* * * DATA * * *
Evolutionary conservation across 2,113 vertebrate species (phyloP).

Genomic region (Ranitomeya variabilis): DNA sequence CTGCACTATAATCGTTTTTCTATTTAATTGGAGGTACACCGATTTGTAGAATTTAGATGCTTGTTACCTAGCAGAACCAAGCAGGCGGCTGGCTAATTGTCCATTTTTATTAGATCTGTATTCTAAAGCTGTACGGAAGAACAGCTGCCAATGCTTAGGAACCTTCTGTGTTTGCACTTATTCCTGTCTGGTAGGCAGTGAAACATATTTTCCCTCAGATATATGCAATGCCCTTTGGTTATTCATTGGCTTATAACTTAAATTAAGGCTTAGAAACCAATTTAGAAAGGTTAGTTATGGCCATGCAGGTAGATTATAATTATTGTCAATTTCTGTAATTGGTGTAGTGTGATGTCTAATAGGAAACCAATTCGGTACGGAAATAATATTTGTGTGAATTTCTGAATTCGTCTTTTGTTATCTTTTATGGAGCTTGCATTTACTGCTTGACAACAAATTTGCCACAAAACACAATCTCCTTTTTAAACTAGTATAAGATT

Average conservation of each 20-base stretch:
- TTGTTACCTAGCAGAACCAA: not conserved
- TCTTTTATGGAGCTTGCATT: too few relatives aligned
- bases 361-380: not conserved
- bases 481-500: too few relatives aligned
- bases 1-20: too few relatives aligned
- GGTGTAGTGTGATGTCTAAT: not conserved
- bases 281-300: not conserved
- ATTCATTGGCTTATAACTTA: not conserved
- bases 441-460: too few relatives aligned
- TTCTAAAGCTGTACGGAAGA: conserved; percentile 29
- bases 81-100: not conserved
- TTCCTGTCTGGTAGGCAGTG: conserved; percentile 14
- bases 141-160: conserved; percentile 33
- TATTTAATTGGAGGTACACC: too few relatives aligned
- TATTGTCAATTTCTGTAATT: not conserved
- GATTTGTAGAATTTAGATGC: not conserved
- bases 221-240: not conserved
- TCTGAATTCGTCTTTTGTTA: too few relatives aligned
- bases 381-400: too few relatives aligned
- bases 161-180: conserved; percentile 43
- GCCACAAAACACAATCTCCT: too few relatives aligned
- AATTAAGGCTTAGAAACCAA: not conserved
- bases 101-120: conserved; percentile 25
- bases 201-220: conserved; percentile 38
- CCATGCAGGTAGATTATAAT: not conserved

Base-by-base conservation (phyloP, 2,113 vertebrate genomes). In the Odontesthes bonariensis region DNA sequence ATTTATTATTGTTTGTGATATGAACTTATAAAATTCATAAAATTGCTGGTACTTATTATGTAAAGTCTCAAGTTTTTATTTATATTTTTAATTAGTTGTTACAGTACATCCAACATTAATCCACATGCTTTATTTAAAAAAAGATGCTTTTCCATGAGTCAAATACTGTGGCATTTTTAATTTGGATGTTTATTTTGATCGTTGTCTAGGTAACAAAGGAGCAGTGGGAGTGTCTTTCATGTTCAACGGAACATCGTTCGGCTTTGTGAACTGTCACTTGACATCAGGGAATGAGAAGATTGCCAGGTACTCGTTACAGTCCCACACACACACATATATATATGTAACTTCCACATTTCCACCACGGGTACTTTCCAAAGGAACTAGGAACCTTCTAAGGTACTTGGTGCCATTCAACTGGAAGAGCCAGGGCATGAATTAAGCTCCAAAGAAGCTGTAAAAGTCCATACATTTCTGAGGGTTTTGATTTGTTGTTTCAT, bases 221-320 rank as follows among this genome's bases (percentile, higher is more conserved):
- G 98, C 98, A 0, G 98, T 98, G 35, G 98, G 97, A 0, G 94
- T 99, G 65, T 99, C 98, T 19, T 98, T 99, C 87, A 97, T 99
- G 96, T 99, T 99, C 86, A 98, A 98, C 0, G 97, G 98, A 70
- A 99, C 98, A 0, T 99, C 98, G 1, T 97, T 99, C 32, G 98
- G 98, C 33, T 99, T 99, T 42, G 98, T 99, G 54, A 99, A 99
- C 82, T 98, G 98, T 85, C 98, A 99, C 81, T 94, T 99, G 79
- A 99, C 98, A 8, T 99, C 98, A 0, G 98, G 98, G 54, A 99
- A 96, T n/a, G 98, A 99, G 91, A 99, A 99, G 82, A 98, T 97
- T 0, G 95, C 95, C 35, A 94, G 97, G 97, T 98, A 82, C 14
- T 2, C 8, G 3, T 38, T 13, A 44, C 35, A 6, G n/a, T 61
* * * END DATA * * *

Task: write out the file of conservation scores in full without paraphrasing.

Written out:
Evolutionary conservation across 2,113 vertebrate species (phyloP).

Genomic region (Ranitomeya variabilis): DNA sequence CTGCACTATAATCGTTTTTCTATTTAATTGGAGGTACACCGATTTGTAGAATTTAGATGCTTGTTACCTAGCAGAACCAAGCAGGCGGCTGGCTAATTGTCCATTTTTATTAGATCTGTATTCTAAAGCTGTACGGAAGAACAGCTGCCAATGCTTAGGAACCTTCTGTGTTTGCACTTATTCCTGTCTGGTAGGCAGTGAAACATATTTTCCCTCAGATATATGCAATGCCCTTTGGTTATTCATTGGCTTATAACTTAAATTAAGGCTTAGAAACCAATTTAGAAAGGTTAGTTATGGCCATGCAGGTAGATTATAATTATTGTCAATTTCTGTAATTGGTGTAGTGTGATGTCTAATAGGAAACCAATTCGGTACGGAAATAATATTTGTGTGAATTTCTGAATTCGTCTTTTGTTATCTTTTATGGAGCTTGCATTTACTGCTTGACAACAAATTTGCCACAAAACACAATCTCCTTTTTAAACTAGTATAAGATT

Average conservation of each 20-base stretch:
- TTGTTACCTAGCAGAACCAA: not conserved
- TCTTTTATGGAGCTTGCATT: too few relatives aligned
- bases 361-380: not conserved
- bases 481-500: too few relatives aligned
- bases 1-20: too few relatives aligned
- GGTGTAGTGTGATGTCTAAT: not conserved
- bases 281-300: not conserved
- ATTCATTGGCTTATAACTTA: not conserved
- bases 441-460: too few relatives aligned
- TTCTAAAGCTGTACGGAAGA: conserved; percentile 29
- bases 81-100: not conserved
- TTCCTGTCTGGTAGGCAGTG: conserved; percentile 14
- bases 141-160: conserved; percentile 33
- TATTTAATTGGAGGTACACC: too few relatives aligned
- TATTGTCAATTTCTGTAATT: not conserved
- GATTTGTAGAATTTAGATGC: not conserved
- bases 221-240: not conserved
- TCTGAATTCGTCTTTTGTTA: too few relatives aligned
- bases 381-400: too few relatives aligned
- bases 161-180: conserved; percentile 43
- GCCACAAAACACAATCTCCT: too few relatives aligned
- AATTAAGGCTTAGAAACCAA: not conserved
- bases 101-120: conserved; percentile 25
- bases 201-220: conserved; percentile 38
- CCATGCAGGTAGATTATAAT: not conserved

Base-by-base conservation (phyloP, 2,113 vertebrate genomes). In the Odontesthes bonariensis region DNA sequence ATTTATTATTGTTTGTGATATGAACTTATAAAATTCATAAAATTGCTGGTACTTATTATGTAAAGTCTCAAGTTTTTATTTATATTTTTAATTAGTTGTTACAGTACATCCAACATTAATCCACATGCTTTATTTAAAAAAAGATGCTTTTCCATGAGTCAAATACTGTGGCATTTTTAATTTGGATGTTTATTTTGATCGTTGTCTAGGTAACAAAGGAGCAGTGGGAGTGTCTTTCATGTTCAACGGAACATCGTTCGGCTTTGTGAACTGTCACTTGACATCAGGGAATGAGAAGATTGCCAGGTACTCGTTACAGTCCCACACACACACATATATATATGTAACTTCCACATTTCCACCACGGGTACTTTCCAAAGGAACTAGGAACCTTCTAAGGTACTTGGTGCCATTCAACTGGAAGAGCCAGGGCATGAATTAAGCTCCAAAGAAGCTGTAAAAGTCCATACATTTCTGAGGGTTTTGATTTGTTGTTTCAT, bases 221-320 rank as follows among this genome's bases (percentile, higher is more conserved):
- G 98, C 98, A 0, G 98, T 98, G 35, G 98, G 97, A 0, G 94
- T 99, G 65, T 99, C 98, T 19, T 98, T 99, C 87, A 97, T 99
- G 96, T 99, T 99, C 86, A 98, A 98, C 0, G 97, G 98, A 70
- A 99, C 98, A 0, T 99, C 98, G 1, T 97, T 99, C 32, G 98
- G 98, C 33, T 99, T 99, T 42, G 98, T 99, G 54, A 99, A 99
- C 82, T 98, G 98, T 85, C 98, A 99, C 81, T 94, T 99, G 79
- A 99, C 98, A 8, T 99, C 98, A 0, G 98, G 98, G 54, A 99
- A 96, T n/a, G 98, A 99, G 91, A 99, A 99, G 82, A 98, T 97
- T 0, G 95, C 95, C 35, A 94, G 97, G 97, T 98, A 82, C 14
- T 2, C 8, G 3, T 38, T 13, A 44, C 35, A 6, G n/a, T 61